(Musings on a woodland in St. Catherine's Park)
Some days ago, I sat in Lucan Cathedral,
a place not of bricks and mortar but of God's own making.
Its gothic arches fashioned not by human hands but by the very hands of the Creator.
Its tall trees now bare of leaf are in an Advent of their own,
awaiting the caress of Spring to call them to new life.
New life will surely come and colour will return,
a quiet transformation, a miracle of resurrection.
a miracle so easily missed.
It's a tranquil place where the fast-flowing waters of the Liffey can be heard,
calling to mind the waters of Christian baptism, which gave to us new life.
I heard prophetic voices there, echoing in my mind;
a young Swedish girl incandescent with rage, calling on mankind to awaken to the sad destruction of God's beauty, before it is too late.
I though on John the Baptist.
The aged Bishop of Rome exhorting us to preserve and protect that which has been given,
by living in this world as stewards of creation, and not arrogant owners.
Let those who have ears listen!
As I sat and contemplated all around me, people passed.
Young families with children on their bikes,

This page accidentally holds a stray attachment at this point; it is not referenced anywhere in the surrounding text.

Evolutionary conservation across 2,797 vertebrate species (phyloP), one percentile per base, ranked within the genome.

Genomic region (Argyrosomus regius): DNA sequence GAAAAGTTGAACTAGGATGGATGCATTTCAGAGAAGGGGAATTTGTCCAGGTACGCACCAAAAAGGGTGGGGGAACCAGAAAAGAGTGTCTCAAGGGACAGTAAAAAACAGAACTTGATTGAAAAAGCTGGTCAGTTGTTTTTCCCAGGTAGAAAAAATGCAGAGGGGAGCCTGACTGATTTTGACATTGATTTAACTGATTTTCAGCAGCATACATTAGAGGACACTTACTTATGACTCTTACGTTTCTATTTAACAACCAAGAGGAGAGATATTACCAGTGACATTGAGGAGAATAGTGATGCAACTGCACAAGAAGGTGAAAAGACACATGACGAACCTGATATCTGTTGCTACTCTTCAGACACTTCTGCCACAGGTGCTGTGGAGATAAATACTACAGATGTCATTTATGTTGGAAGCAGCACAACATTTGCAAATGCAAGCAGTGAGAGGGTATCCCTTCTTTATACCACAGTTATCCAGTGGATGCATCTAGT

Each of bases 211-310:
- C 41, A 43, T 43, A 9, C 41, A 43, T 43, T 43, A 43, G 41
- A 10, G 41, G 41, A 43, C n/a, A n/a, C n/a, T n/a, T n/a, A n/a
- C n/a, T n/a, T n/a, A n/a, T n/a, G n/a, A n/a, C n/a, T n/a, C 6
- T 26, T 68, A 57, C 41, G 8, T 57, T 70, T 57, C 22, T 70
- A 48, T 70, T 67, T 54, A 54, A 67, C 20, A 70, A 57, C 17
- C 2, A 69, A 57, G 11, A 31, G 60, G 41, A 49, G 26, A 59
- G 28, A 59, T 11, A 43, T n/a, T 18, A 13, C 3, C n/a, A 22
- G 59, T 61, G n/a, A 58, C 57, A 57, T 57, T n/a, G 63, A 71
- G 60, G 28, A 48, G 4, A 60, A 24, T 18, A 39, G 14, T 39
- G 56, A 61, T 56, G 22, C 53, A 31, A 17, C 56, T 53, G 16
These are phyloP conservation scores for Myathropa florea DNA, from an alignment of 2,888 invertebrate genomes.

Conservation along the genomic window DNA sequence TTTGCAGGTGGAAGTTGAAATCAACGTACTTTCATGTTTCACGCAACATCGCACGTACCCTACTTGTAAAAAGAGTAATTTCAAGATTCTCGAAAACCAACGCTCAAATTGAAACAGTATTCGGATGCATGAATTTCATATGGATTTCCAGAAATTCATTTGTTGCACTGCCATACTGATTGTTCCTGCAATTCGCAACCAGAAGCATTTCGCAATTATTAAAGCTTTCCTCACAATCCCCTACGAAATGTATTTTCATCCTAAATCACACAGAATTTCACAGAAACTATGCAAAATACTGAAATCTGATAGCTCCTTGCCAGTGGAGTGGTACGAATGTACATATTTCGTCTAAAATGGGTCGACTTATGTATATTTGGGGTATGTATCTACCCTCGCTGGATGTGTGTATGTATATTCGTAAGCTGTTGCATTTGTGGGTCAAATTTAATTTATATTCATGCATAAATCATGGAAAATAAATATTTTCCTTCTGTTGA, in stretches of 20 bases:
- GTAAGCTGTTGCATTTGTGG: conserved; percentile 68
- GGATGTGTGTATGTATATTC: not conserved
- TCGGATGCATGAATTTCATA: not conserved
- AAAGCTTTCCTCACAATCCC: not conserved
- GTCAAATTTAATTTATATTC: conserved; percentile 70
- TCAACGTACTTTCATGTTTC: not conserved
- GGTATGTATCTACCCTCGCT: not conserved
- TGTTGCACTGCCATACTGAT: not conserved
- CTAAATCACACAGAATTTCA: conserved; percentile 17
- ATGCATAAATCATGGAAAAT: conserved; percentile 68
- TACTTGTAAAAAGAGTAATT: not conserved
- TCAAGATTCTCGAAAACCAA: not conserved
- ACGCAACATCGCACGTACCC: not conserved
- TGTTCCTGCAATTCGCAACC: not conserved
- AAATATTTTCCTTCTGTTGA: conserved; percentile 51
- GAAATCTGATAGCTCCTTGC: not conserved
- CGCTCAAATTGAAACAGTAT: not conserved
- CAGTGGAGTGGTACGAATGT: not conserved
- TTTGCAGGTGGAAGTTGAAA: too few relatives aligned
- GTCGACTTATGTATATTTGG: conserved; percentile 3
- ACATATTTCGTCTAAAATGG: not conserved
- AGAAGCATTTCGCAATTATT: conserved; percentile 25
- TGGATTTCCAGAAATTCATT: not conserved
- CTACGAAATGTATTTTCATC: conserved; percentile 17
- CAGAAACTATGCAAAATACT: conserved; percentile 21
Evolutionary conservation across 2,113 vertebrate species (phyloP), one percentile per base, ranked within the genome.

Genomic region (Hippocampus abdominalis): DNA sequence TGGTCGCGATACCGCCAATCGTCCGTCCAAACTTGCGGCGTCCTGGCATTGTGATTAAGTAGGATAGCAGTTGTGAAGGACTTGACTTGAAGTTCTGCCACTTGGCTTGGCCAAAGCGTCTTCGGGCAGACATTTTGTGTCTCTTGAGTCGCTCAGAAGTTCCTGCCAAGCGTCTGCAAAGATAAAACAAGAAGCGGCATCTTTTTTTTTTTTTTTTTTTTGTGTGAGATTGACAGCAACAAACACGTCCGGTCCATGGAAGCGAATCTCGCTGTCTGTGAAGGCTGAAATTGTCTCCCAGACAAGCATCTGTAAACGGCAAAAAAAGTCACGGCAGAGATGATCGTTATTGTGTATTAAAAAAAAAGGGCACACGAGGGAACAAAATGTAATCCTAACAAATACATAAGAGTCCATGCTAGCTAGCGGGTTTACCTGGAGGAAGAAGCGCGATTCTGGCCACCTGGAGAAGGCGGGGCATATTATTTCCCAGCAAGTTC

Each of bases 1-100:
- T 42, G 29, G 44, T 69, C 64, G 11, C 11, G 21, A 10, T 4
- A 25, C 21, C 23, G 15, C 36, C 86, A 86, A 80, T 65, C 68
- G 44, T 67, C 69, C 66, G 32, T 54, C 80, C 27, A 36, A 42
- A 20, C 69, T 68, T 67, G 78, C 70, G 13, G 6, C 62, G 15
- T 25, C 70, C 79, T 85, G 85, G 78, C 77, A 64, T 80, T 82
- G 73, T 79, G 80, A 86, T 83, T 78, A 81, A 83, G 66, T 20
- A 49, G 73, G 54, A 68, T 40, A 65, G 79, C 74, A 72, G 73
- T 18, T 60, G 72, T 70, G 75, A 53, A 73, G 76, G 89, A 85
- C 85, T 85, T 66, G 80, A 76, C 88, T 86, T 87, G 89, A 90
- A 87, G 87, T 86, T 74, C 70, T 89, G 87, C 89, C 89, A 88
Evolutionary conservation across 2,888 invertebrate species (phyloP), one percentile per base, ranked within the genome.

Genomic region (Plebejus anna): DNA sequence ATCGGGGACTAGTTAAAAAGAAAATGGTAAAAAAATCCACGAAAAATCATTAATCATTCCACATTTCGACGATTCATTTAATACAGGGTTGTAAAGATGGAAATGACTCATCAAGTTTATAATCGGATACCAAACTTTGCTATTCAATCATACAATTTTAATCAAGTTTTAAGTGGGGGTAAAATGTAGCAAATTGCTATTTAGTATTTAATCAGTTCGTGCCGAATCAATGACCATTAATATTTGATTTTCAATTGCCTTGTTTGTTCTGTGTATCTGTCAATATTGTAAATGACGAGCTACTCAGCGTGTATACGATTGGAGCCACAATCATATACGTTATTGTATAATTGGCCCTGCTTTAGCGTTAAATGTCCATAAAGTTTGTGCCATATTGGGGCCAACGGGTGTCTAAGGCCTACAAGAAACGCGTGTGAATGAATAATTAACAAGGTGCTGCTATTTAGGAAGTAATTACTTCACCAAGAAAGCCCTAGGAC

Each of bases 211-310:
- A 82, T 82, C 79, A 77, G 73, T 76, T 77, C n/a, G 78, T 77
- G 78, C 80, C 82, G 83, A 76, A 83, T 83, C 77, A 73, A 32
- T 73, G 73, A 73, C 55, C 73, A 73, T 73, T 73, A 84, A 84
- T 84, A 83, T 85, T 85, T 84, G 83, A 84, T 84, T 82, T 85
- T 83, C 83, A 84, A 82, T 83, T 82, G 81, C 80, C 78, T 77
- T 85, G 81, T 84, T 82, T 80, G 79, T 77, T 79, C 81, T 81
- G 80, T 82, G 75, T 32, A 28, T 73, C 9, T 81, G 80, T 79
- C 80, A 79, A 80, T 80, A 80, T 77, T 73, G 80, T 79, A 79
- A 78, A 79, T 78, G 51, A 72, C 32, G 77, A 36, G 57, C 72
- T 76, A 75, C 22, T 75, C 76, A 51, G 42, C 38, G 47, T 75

babes held in loving arms,
proud parents keeping a watchful eye, treasuring God's gift of life.
Young lovers too passed by, hand in hand with their futures about to unfold, the spring of youth in their steps, ready to embrace the challenge and excitement of the future.
Many in their golden years know the magic of this place, and walk the great aisle of this Cathedral. The wondrous colours of Autumn leaves have laid a carpet underfoot creating a quiet almost reverential path. Those who walk here can draw hope and inspiration from its living message and quiet testament to life, if only they will truly see.
God is truly present in this place.
"When I see the heavens, the work of your hands, the moon and the stars which you arranged, what is man that you should keep him in mind, mortal man that you should care for him!"
Philip Curran, St. Mary's, Lucan